Since the core of the deck is so strong, upgrading it is mostly about improving its consistency even further.
These are the cards I'd remove from the deck to make room for our upgrades.
Oranguru (swsh1-148) is great here because it can fuel Zacian V (swsh1-138) Intrepid Sword ability by placing a metal energy on the top of your deck. However, you will never really need more than one of these. Some games you may not even use Intrepid Sword, and with Jirachi (sm9-99) and your supporter cards offering more powerful draw support, one is the perfect amount to splash in your deck. Similarly, with Jirachi, three copies is definitely enough gas to get you where you need to go.
While Galarian Perrserker (swsh1-128) ability to increase your damage is strong, only having one of each of these cards, which need to be played one after the other, is just too volatile to actually warrant their use. Potentially if we had more copies of each this would be okay, but we can't afford the space in this deck. So, it is best to just remove them.
Guzma & Hala (sm12-193)
Mallow & Lana (sm12-198)
While the Tag Call (sm12-206) engine is great for searching out ADP coupled with a supporter, The small amount of these cards once again hurts their viability. Prizing just one of these components weakens the remaining cards so heavily that it is much more worthwhile to invest in extra copies of your other important cards.
Without Guzma & Hala (sm12-193) to search up your special energy and tools, the odds of naturally drawing these cards at the proper time become very low. With Metal Saucer (swsh1-170), Viridian Forest (sm9-156), and Energy Spinner (sm10-170) only interacting with basic energy anyway, the inclusion of Aurora Energy (swsh1-186) was already kind of counterproductive.
This card is just okay in this deck. Recycling Pokémon and energy is a good effect. But with 10 basic energy and Metal Saucer (swsh1-170) already getting energy out of your discard, this card isn't very impactful.
With space for 10 new cards, here are the best additions.
Arceus & Dialga & Palkia-GX (sm12-156)
You'll normally want to have multiple copies of each card even if you do not use them all every game. You want to avoid the detriment of one copy being stuck in your prize cards, and also increase your odds of drawing into the card naturally. Because these two Pokémon are so integral in your strategy, an extra copy of each is a very important inclusion.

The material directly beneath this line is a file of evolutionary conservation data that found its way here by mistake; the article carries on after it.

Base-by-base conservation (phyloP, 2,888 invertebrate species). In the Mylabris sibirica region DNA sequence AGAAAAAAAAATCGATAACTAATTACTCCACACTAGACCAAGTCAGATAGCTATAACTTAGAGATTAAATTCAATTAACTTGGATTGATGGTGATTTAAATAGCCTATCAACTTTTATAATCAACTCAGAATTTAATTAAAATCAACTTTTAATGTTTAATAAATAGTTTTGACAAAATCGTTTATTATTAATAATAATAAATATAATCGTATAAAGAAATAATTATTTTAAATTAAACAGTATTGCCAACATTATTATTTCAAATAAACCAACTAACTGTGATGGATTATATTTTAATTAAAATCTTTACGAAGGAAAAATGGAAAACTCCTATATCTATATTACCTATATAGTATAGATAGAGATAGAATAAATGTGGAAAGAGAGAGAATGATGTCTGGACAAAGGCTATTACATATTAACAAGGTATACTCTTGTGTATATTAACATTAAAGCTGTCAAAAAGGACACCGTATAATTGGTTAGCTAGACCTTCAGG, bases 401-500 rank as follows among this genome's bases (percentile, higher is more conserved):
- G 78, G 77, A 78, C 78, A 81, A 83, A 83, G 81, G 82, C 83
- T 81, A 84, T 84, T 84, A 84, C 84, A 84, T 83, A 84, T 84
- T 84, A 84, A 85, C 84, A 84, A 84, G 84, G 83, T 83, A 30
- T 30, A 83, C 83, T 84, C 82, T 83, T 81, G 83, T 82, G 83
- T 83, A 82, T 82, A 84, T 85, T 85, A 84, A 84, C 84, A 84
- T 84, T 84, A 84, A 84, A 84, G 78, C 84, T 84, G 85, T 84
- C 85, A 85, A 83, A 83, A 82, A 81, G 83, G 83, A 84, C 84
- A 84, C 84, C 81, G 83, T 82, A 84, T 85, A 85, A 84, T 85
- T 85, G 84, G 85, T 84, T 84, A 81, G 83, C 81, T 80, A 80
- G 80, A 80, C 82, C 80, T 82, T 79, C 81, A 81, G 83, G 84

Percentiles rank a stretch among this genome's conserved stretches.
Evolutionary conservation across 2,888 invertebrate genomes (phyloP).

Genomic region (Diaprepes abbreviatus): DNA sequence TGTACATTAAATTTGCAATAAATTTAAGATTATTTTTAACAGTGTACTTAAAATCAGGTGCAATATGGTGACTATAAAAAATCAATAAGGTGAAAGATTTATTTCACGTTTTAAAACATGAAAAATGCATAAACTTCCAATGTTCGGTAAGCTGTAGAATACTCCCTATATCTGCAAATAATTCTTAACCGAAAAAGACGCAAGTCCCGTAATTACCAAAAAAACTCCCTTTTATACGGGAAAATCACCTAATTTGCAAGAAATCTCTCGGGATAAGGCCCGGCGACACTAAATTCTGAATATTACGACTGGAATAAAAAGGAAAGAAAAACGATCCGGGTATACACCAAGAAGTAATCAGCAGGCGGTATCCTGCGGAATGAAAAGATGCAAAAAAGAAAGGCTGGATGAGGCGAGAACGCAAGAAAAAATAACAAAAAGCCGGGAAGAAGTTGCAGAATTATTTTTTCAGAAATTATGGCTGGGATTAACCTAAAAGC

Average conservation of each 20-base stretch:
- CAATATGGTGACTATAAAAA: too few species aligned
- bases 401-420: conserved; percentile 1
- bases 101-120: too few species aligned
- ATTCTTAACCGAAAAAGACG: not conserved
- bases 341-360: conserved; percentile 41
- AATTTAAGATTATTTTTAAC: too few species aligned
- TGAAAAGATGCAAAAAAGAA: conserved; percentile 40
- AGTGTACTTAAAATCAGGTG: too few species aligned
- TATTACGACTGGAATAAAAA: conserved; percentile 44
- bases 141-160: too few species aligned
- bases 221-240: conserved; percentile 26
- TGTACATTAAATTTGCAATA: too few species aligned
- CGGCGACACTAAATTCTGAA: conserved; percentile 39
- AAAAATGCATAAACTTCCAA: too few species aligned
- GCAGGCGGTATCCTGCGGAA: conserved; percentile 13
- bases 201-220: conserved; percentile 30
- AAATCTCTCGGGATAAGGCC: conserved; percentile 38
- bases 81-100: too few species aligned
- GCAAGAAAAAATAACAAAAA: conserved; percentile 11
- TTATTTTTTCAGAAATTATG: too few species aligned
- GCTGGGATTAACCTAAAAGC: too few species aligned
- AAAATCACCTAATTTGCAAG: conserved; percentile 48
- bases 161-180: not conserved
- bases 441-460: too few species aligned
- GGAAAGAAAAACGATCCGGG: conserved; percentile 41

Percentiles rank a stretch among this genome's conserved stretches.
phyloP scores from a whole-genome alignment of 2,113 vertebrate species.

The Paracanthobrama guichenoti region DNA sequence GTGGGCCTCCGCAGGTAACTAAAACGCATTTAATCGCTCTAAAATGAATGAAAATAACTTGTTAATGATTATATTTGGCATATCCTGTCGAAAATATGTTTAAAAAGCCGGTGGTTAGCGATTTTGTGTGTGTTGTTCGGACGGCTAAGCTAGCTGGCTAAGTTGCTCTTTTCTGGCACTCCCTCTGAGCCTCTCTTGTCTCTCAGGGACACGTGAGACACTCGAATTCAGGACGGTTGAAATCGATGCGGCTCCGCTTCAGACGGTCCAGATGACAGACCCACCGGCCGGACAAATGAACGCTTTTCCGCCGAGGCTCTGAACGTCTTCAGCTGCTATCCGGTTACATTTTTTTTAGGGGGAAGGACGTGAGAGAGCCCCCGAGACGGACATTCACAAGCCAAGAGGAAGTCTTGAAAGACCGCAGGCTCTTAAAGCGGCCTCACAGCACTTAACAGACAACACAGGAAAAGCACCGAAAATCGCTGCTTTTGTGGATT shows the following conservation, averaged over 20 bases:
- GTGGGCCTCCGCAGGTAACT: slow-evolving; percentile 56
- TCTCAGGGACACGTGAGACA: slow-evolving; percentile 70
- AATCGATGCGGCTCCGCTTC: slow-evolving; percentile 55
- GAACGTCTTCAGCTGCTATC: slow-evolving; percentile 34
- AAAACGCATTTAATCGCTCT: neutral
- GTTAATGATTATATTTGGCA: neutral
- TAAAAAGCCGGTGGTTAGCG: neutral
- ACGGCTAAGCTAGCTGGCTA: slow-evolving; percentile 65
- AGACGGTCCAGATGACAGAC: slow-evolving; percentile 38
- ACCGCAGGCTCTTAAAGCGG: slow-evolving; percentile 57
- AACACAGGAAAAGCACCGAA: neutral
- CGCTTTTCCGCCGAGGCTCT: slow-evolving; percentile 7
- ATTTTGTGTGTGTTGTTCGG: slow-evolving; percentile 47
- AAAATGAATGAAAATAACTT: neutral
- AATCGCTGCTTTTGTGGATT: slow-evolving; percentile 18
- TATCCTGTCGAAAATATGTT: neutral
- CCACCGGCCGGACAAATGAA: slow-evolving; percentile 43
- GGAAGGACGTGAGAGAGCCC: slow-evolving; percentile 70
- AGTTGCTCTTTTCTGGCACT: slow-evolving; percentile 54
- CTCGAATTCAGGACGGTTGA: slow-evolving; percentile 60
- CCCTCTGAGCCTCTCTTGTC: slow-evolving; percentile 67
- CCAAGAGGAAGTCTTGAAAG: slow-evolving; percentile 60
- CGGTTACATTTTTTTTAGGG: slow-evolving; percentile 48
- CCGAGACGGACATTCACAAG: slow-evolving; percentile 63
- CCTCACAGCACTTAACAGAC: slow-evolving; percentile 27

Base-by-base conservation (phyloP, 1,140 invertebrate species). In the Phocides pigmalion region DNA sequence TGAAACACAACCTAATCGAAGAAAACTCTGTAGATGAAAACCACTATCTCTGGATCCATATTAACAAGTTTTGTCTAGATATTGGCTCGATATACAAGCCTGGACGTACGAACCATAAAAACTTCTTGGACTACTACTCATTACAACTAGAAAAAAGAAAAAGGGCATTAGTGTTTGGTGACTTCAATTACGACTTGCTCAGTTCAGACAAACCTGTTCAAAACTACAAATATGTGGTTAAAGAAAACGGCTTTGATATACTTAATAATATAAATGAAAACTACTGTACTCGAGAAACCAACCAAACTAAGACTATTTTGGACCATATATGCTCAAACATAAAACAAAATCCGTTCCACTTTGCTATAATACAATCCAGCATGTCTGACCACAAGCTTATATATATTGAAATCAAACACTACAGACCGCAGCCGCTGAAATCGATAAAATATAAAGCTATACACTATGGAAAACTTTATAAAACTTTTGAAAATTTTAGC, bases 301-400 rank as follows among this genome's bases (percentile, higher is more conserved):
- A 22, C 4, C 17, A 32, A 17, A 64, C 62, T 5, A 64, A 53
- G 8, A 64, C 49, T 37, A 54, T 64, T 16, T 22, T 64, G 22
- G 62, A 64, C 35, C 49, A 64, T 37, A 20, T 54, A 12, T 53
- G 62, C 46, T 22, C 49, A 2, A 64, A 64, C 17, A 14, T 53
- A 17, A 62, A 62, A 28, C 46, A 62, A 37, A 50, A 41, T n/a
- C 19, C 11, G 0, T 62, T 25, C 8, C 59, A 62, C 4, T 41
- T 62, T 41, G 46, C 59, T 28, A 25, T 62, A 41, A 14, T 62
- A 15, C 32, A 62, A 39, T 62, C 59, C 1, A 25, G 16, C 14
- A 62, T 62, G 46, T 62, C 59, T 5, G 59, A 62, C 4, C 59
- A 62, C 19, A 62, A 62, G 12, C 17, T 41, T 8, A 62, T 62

Both Dedenne-GX (sm10-57) and Crobat V (swsh3-104) are present in almost every competitive TCG deck. This is because their ability to draw you more cards is so powerful, especially in a deck like this where you need to hit multiple cards in the correct order to execute your strategy effectively.
This card is so integral to this deck you absolutely want the maximum number of copies. Winning the game requires taking effective knockouts and taking all six prize cards as efficiently as possible. The manipulation of your opponent's defense with Boss's Orders (Giovanni) (swsh2-154) is simply the best way to do this. You want access to this card at every point in the game, and playing four maximizes those odds.
Finding the right energy at the right time can sometimes be tough in this deck. With Jirachi (sm9-99) Stellar Wish ability only grabbing trainer cards, having an extra copy of this to hopefully search out one of your two Water Energy cards for ADP is important.
This card again is just one of those you need maximum copies of. Each Scoop Up Net (swsh2-165) allows your non-GX/V Pokémon to reuse their abilities again. With Stellar Wish being so important for grabbing your trainer cards, utilizing it continuously with this card is so powerful. Not only that, but each Scoop Up Net can be an additional damage counter placed by Galarian Zigzagoon (swsh1-117), or another supporter recycled by Mewtwo.
With the boring extra copies out of the way, there is one brand new inclusion that can really spice up your deck.
Mawile-GX (sm11-141) is super cool in this deck. Not only is Mawile an alternative attacker, but its ability has such great synergy in this deck. A good opponent will likely limit which Pokémon they put in play so your road to victory is as awkward as possible. Mawile heavily punishes your opponents for playing too conservatively.
Not only does it force out your opponent doesn't want into play, but it can negate their abilities. Pokémon like Dedenne-GX (sm10-57), Crobat V (swsh3-104), and Galarian Zigzagoon (swsh1-117) only work if your opponent is the one who plays them from hand. By forcing these cards out with Mawile-GX (sm11-141) you can really stop your opponent from gaining momentum with their ability-based draw. Pretty great if you ask me.
With that, you have a highly competitive Pokémon TCG deck for quite the price! Try this out on the Pokémon Trading Card Game Online and watch as your win rate soars compared to using any other pre-constructed deck.
Until next time!